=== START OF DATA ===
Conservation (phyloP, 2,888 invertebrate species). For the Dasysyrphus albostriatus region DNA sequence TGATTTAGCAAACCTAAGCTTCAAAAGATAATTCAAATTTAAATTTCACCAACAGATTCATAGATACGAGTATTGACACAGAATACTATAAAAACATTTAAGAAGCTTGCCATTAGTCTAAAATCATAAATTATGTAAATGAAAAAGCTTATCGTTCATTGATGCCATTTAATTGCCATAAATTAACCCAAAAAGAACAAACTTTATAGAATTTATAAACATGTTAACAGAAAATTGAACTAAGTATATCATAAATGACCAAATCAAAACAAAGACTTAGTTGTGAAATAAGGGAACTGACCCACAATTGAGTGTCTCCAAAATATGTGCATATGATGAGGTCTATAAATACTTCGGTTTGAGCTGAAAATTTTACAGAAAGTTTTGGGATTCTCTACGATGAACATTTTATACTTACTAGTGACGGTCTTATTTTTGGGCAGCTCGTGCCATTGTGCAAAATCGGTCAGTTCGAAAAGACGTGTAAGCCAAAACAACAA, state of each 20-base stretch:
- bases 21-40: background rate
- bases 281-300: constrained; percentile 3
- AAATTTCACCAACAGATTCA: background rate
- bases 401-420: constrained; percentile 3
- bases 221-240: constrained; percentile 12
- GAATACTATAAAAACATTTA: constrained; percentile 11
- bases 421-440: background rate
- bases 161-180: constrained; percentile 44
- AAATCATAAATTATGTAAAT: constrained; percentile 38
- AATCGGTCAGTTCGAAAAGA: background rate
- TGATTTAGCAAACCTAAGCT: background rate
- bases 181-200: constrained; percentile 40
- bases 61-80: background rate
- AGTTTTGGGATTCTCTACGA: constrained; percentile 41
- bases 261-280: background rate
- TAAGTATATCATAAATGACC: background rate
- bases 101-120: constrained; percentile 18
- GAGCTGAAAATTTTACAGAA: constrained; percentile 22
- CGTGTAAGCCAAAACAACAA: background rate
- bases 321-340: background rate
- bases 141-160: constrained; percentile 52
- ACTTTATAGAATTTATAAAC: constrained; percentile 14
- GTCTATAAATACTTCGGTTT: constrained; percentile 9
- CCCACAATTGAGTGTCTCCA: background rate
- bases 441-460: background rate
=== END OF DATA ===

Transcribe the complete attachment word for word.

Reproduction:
Conservation (phyloP, 2,888 invertebrate species). For the Dasysyrphus albostriatus region DNA sequence TGATTTAGCAAACCTAAGCTTCAAAAGATAATTCAAATTTAAATTTCACCAACAGATTCATAGATACGAGTATTGACACAGAATACTATAAAAACATTTAAGAAGCTTGCCATTAGTCTAAAATCATAAATTATGTAAATGAAAAAGCTTATCGTTCATTGATGCCATTTAATTGCCATAAATTAACCCAAAAAGAACAAACTTTATAGAATTTATAAACATGTTAACAGAAAATTGAACTAAGTATATCATAAATGACCAAATCAAAACAAAGACTTAGTTGTGAAATAAGGGAACTGACCCACAATTGAGTGTCTCCAAAATATGTGCATATGATGAGGTCTATAAATACTTCGGTTTGAGCTGAAAATTTTACAGAAAGTTTTGGGATTCTCTACGATGAACATTTTATACTTACTAGTGACGGTCTTATTTTTGGGCAGCTCGTGCCATTGTGCAAAATCGGTCAGTTCGAAAAGACGTGTAAGCCAAAACAACAA, state of each 20-base stretch:
- bases 21-40: background rate
- bases 281-300: constrained; percentile 3
- AAATTTCACCAACAGATTCA: background rate
- bases 401-420: constrained; percentile 3
- bases 221-240: constrained; percentile 12
- GAATACTATAAAAACATTTA: constrained; percentile 11
- bases 421-440: background rate
- bases 161-180: constrained; percentile 44
- AAATCATAAATTATGTAAAT: constrained; percentile 38
- AATCGGTCAGTTCGAAAAGA: background rate
- TGATTTAGCAAACCTAAGCT: background rate
- bases 181-200: constrained; percentile 40
- bases 61-80: background rate
- AGTTTTGGGATTCTCTACGA: constrained; percentile 41
- bases 261-280: background rate
- TAAGTATATCATAAATGACC: background rate
- bases 101-120: constrained; percentile 18
- GAGCTGAAAATTTTACAGAA: constrained; percentile 22
- CGTGTAAGCCAAAACAACAA: background rate
- bases 321-340: background rate
- bases 141-160: constrained; percentile 52
- ACTTTATAGAATTTATAAAC: constrained; percentile 14
- GTCTATAAATACTTCGGTTT: constrained; percentile 9
- CCCACAATTGAGTGTCTCCA: background rate
- bases 441-460: background rate